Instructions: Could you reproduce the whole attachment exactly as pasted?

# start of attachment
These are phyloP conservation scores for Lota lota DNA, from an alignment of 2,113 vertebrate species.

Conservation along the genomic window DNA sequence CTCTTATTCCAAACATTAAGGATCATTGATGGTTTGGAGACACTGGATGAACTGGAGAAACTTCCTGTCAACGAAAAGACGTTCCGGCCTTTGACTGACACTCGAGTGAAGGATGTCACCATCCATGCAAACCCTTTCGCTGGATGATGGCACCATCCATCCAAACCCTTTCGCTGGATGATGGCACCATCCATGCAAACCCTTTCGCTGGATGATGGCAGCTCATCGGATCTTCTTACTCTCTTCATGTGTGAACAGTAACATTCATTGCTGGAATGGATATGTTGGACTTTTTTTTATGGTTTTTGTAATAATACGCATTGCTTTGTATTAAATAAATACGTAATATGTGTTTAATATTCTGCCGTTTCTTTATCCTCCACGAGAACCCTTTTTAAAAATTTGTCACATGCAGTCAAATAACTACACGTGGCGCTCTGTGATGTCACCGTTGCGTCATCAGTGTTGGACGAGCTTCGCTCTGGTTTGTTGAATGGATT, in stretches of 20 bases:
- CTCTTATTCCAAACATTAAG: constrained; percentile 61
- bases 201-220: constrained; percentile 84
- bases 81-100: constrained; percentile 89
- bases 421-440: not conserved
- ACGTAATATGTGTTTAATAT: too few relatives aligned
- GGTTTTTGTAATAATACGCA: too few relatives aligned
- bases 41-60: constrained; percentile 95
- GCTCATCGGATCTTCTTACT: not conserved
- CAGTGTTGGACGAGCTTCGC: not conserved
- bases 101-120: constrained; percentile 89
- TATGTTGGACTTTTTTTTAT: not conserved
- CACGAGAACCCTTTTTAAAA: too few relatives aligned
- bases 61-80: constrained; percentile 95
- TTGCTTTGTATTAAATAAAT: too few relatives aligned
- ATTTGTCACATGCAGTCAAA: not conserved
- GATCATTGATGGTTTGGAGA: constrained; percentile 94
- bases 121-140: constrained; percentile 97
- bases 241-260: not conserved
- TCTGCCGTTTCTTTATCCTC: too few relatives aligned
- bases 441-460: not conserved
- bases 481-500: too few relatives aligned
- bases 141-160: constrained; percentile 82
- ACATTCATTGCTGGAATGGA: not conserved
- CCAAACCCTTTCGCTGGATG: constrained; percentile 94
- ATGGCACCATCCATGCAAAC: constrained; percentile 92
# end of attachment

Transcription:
These are phyloP conservation scores for Lota lota DNA, from an alignment of 2,113 vertebrate species.

Conservation along the genomic window DNA sequence CTCTTATTCCAAACATTAAGGATCATTGATGGTTTGGAGACACTGGATGAACTGGAGAAACTTCCTGTCAACGAAAAGACGTTCCGGCCTTTGACTGACACTCGAGTGAAGGATGTCACCATCCATGCAAACCCTTTCGCTGGATGATGGCACCATCCATCCAAACCCTTTCGCTGGATGATGGCACCATCCATGCAAACCCTTTCGCTGGATGATGGCAGCTCATCGGATCTTCTTACTCTCTTCATGTGTGAACAGTAACATTCATTGCTGGAATGGATATGTTGGACTTTTTTTTATGGTTTTTGTAATAATACGCATTGCTTTGTATTAAATAAATACGTAATATGTGTTTAATATTCTGCCGTTTCTTTATCCTCCACGAGAACCCTTTTTAAAAATTTGTCACATGCAGTCAAATAACTACACGTGGCGCTCTGTGATGTCACCGTTGCGTCATCAGTGTTGGACGAGCTTCGCTCTGGTTTGTTGAATGGATT, in stretches of 20 bases:
- CTCTTATTCCAAACATTAAG: constrained; percentile 61
- bases 201-220: constrained; percentile 84
- bases 81-100: constrained; percentile 89
- bases 421-440: not conserved
- ACGTAATATGTGTTTAATAT: too few relatives aligned
- GGTTTTTGTAATAATACGCA: too few relatives aligned
- bases 41-60: constrained; percentile 95
- GCTCATCGGATCTTCTTACT: not conserved
- CAGTGTTGGACGAGCTTCGC: not conserved
- bases 101-120: constrained; percentile 89
- TATGTTGGACTTTTTTTTAT: not conserved
- CACGAGAACCCTTTTTAAAA: too few relatives aligned
- bases 61-80: constrained; percentile 95
- TTGCTTTGTATTAAATAAAT: too few relatives aligned
- ATTTGTCACATGCAGTCAAA: not conserved
- GATCATTGATGGTTTGGAGA: constrained; percentile 94
- bases 121-140: constrained; percentile 97
- bases 241-260: not conserved
- TCTGCCGTTTCTTTATCCTC: too few relatives aligned
- bases 441-460: not conserved
- bases 481-500: too few relatives aligned
- bases 141-160: constrained; percentile 82
- ACATTCATTGCTGGAATGGA: not conserved
- CCAAACCCTTTCGCTGGATG: constrained; percentile 94
- ATGGCACCATCCATGCAAAC: constrained; percentile 92